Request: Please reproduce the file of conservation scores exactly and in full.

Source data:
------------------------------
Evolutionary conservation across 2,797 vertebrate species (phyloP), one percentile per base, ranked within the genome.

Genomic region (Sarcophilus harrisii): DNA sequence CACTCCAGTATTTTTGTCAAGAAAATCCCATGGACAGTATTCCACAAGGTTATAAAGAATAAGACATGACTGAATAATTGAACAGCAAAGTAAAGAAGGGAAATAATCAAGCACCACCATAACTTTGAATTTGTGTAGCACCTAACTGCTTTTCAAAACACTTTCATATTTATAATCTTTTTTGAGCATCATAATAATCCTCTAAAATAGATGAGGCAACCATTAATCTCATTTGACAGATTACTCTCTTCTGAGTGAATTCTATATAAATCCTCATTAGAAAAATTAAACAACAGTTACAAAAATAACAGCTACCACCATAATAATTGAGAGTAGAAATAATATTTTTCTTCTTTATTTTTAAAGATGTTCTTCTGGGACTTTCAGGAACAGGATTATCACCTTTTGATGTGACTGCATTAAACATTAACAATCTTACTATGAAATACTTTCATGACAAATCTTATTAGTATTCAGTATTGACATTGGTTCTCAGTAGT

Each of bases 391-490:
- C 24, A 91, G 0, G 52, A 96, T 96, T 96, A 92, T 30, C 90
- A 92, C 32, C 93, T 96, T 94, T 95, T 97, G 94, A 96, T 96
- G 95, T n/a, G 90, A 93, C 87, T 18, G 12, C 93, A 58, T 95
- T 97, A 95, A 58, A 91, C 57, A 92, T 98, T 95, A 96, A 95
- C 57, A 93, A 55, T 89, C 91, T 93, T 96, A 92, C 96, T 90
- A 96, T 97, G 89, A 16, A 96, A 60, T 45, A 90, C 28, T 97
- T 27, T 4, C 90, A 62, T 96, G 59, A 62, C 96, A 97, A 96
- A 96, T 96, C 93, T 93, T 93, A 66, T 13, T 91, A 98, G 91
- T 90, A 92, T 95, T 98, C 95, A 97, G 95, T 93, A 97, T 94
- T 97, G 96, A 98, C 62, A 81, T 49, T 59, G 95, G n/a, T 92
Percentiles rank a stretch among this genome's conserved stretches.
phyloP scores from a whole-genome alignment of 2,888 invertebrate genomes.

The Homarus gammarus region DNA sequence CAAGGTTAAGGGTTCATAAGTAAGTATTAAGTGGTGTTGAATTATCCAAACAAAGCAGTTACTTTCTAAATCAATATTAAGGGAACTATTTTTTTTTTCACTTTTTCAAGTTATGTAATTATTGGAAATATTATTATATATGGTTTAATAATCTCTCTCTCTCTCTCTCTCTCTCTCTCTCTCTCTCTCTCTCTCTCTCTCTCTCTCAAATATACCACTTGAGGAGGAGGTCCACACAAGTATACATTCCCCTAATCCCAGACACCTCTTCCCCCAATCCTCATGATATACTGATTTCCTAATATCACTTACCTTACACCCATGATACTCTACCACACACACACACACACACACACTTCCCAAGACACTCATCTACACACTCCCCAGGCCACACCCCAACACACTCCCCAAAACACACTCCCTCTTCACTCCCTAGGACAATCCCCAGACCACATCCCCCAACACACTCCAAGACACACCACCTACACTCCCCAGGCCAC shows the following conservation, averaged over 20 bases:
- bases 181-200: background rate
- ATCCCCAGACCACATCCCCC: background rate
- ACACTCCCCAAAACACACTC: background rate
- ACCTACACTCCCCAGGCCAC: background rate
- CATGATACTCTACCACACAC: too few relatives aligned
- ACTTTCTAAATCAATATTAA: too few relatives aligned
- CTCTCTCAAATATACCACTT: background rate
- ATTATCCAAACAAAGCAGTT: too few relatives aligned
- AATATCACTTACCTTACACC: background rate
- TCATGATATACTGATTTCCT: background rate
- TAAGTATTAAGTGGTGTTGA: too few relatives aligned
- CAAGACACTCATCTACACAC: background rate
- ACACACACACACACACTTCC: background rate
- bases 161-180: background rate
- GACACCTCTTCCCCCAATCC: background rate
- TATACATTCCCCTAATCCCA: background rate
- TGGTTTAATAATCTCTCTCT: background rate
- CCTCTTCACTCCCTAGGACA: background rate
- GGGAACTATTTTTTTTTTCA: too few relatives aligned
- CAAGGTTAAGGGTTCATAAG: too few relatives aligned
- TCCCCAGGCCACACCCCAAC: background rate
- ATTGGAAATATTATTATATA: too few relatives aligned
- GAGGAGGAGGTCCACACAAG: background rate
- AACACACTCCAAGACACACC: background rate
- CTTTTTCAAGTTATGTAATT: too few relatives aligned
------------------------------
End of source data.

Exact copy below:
Evolutionary conservation across 2,797 vertebrate species (phyloP), one percentile per base, ranked within the genome.

Genomic region (Sarcophilus harrisii): DNA sequence CACTCCAGTATTTTTGTCAAGAAAATCCCATGGACAGTATTCCACAAGGTTATAAAGAATAAGACATGACTGAATAATTGAACAGCAAAGTAAAGAAGGGAAATAATCAAGCACCACCATAACTTTGAATTTGTGTAGCACCTAACTGCTTTTCAAAACACTTTCATATTTATAATCTTTTTTGAGCATCATAATAATCCTCTAAAATAGATGAGGCAACCATTAATCTCATTTGACAGATTACTCTCTTCTGAGTGAATTCTATATAAATCCTCATTAGAAAAATTAAACAACAGTTACAAAAATAACAGCTACCACCATAATAATTGAGAGTAGAAATAATATTTTTCTTCTTTATTTTTAAAGATGTTCTTCTGGGACTTTCAGGAACAGGATTATCACCTTTTGATGTGACTGCATTAAACATTAACAATCTTACTATGAAATACTTTCATGACAAATCTTATTAGTATTCAGTATTGACATTGGTTCTCAGTAGT

Each of bases 391-490:
- C 24, A 91, G 0, G 52, A 96, T 96, T 96, A 92, T 30, C 90
- A 92, C 32, C 93, T 96, T 94, T 95, T 97, G 94, A 96, T 96
- G 95, T n/a, G 90, A 93, C 87, T 18, G 12, C 93, A 58, T 95
- T 97, A 95, A 58, A 91, C 57, A 92, T 98, T 95, A 96, A 95
- C 57, A 93, A 55, T 89, C 91, T 93, T 96, A 92, C 96, T 90
- A 96, T 97, G 89, A 16, A 96, A 60, T 45, A 90, C 28, T 97
- T 27, T 4, C 90, A 62, T 96, G 59, A 62, C 96, A 97, A 96
- A 96, T 96, C 93, T 93, T 93, A 66, T 13, T 91, A 98, G 91
- T 90, A 92, T 95, T 98, C 95, A 97, G 95, T 93, A 97, T 94
- T 97, G 96, A 98, C 62, A 81, T 49, T 59, G 95, G n/a, T 92
Percentiles rank a stretch among this genome's conserved stretches.
phyloP scores from a whole-genome alignment of 2,888 invertebrate genomes.

The Homarus gammarus region DNA sequence CAAGGTTAAGGGTTCATAAGTAAGTATTAAGTGGTGTTGAATTATCCAAACAAAGCAGTTACTTTCTAAATCAATATTAAGGGAACTATTTTTTTTTTCACTTTTTCAAGTTATGTAATTATTGGAAATATTATTATATATGGTTTAATAATCTCTCTCTCTCTCTCTCTCTCTCTCTCTCTCTCTCTCTCTCTCTCTCTCTCTCTCAAATATACCACTTGAGGAGGAGGTCCACACAAGTATACATTCCCCTAATCCCAGACACCTCTTCCCCCAATCCTCATGATATACTGATTTCCTAATATCACTTACCTTACACCCATGATACTCTACCACACACACACACACACACACACTTCCCAAGACACTCATCTACACACTCCCCAGGCCACACCCCAACACACTCCCCAAAACACACTCCCTCTTCACTCCCTAGGACAATCCCCAGACCACATCCCCCAACACACTCCAAGACACACCACCTACACTCCCCAGGCCAC shows the following conservation, averaged over 20 bases:
- bases 181-200: background rate
- ATCCCCAGACCACATCCCCC: background rate
- ACACTCCCCAAAACACACTC: background rate
- ACCTACACTCCCCAGGCCAC: background rate
- CATGATACTCTACCACACAC: too few relatives aligned
- ACTTTCTAAATCAATATTAA: too few relatives aligned
- CTCTCTCAAATATACCACTT: background rate
- ATTATCCAAACAAAGCAGTT: too few relatives aligned
- AATATCACTTACCTTACACC: background rate
- TCATGATATACTGATTTCCT: background rate
- TAAGTATTAAGTGGTGTTGA: too few relatives aligned
- CAAGACACTCATCTACACAC: background rate
- ACACACACACACACACTTCC: background rate
- bases 161-180: background rate
- GACACCTCTTCCCCCAATCC: background rate
- TATACATTCCCCTAATCCCA: background rate
- TGGTTTAATAATCTCTCTCT: background rate
- CCTCTTCACTCCCTAGGACA: background rate
- GGGAACTATTTTTTTTTTCA: too few relatives aligned
- CAAGGTTAAGGGTTCATAAG: too few relatives aligned
- TCCCCAGGCCACACCCCAAC: background rate
- ATTGGAAATATTATTATATA: too few relatives aligned
- GAGGAGGAGGTCCACACAAG: background rate
- AACACACTCCAAGACACACC: background rate
- CTTTTTCAAGTTATGTAATT: too few relatives aligned